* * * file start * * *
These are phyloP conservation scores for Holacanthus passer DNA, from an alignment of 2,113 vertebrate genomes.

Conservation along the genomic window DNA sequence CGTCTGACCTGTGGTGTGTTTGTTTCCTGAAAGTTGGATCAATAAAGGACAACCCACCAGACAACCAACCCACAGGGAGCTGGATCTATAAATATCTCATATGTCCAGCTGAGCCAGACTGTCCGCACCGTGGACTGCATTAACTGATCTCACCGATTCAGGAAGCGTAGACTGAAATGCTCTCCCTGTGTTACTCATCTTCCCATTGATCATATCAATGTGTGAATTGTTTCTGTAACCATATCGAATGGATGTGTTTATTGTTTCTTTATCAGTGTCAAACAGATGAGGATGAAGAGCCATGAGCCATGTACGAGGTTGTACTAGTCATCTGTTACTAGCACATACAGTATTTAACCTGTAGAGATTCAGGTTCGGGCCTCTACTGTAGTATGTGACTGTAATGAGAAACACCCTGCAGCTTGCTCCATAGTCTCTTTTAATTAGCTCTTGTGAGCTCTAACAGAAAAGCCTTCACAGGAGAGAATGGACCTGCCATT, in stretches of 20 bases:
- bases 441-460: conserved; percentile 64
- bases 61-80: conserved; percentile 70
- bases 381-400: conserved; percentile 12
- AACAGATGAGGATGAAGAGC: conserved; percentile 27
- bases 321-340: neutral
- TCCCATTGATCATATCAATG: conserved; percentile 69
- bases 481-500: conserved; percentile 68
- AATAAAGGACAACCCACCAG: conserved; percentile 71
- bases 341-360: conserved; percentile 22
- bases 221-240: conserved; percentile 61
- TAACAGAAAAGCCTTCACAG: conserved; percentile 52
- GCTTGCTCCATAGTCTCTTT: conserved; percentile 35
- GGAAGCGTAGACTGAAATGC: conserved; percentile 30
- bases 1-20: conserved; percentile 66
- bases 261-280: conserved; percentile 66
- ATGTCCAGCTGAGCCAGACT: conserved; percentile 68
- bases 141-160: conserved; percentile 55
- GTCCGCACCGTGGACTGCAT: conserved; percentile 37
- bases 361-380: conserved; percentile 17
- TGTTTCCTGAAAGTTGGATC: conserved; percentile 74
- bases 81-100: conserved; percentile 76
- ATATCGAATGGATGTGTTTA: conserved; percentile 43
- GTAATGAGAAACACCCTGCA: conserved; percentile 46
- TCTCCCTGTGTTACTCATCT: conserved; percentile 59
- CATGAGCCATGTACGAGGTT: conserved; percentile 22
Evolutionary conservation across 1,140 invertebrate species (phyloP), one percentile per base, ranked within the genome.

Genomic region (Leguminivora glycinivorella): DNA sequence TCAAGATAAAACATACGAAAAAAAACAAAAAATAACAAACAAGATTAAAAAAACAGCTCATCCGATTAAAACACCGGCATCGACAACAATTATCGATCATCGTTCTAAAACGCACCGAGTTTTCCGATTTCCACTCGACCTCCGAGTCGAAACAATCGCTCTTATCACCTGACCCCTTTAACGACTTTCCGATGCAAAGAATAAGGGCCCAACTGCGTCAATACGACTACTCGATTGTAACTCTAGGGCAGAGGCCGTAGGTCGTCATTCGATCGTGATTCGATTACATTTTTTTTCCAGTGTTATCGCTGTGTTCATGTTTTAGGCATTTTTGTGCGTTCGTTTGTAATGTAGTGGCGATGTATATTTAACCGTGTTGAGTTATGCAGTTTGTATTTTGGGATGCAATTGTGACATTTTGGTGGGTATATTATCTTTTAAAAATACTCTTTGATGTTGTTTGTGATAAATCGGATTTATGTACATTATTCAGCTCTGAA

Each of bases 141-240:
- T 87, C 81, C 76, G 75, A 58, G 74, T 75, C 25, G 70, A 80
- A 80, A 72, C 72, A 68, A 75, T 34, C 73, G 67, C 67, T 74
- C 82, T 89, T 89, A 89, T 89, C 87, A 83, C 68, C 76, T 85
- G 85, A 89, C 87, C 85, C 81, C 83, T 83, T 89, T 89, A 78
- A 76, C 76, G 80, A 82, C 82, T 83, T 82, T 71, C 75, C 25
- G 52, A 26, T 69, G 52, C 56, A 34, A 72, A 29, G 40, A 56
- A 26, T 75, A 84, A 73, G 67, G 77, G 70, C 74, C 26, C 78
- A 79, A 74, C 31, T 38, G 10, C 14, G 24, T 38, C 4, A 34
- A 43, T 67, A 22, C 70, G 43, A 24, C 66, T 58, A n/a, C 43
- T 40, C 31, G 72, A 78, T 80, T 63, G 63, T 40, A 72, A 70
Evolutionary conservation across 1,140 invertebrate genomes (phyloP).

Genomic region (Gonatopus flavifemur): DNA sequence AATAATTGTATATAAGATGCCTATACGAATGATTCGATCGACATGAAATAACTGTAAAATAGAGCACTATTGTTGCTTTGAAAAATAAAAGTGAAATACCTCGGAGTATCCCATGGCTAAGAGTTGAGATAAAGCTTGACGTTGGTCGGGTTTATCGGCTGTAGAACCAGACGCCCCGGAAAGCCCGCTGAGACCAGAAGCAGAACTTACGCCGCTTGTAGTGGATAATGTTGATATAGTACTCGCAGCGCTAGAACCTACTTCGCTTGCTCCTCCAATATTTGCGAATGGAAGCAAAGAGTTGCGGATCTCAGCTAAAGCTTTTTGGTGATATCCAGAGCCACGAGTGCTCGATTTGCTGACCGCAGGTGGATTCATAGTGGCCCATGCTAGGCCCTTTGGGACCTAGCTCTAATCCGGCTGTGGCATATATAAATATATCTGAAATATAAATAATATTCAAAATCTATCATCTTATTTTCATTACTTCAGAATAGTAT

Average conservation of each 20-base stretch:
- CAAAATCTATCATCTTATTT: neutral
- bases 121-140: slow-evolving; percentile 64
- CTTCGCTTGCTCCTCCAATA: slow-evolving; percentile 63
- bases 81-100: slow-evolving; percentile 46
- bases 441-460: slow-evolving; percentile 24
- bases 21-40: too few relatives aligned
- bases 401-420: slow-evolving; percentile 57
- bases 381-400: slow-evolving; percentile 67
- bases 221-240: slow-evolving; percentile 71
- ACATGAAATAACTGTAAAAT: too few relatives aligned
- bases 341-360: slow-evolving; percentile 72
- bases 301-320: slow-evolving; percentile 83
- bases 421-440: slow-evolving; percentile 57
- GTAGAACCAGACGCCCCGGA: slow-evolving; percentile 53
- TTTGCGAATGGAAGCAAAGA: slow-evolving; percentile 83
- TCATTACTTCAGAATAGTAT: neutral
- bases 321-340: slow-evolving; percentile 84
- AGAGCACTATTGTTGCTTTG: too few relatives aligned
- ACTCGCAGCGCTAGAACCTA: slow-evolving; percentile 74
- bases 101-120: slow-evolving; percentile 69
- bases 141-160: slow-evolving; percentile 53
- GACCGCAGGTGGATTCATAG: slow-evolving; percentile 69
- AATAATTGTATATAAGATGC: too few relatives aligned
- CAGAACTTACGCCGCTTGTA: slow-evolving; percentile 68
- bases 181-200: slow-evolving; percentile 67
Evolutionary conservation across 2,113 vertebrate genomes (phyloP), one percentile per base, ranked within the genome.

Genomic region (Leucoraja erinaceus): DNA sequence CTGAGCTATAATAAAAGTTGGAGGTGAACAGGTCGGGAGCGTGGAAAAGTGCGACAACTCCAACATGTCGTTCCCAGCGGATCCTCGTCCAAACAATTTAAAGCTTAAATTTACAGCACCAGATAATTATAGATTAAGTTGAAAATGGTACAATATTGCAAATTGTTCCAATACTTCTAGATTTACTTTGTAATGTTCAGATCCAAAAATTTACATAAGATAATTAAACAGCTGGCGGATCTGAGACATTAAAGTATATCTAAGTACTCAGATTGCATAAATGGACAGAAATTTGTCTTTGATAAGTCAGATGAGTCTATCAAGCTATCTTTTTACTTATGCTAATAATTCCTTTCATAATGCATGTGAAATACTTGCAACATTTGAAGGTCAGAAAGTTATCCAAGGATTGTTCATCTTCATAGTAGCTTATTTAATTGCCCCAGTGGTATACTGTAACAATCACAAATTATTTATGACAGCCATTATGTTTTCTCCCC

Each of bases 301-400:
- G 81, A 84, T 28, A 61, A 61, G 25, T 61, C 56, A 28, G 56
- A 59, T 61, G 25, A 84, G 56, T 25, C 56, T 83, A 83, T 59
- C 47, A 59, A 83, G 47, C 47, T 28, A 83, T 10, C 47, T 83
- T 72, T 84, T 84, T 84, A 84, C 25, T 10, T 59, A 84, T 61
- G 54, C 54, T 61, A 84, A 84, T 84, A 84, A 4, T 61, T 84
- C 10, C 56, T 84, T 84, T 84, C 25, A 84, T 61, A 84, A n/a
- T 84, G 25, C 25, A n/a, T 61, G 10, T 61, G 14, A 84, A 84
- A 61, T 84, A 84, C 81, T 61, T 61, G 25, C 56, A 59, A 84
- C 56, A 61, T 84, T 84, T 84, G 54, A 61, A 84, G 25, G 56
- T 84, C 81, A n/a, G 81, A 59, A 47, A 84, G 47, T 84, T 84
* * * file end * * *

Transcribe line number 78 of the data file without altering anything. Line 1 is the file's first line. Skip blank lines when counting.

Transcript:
- T 84, G 25, C 25, A n/a, T 61, G 10, T 61, G 14, A 84, A 84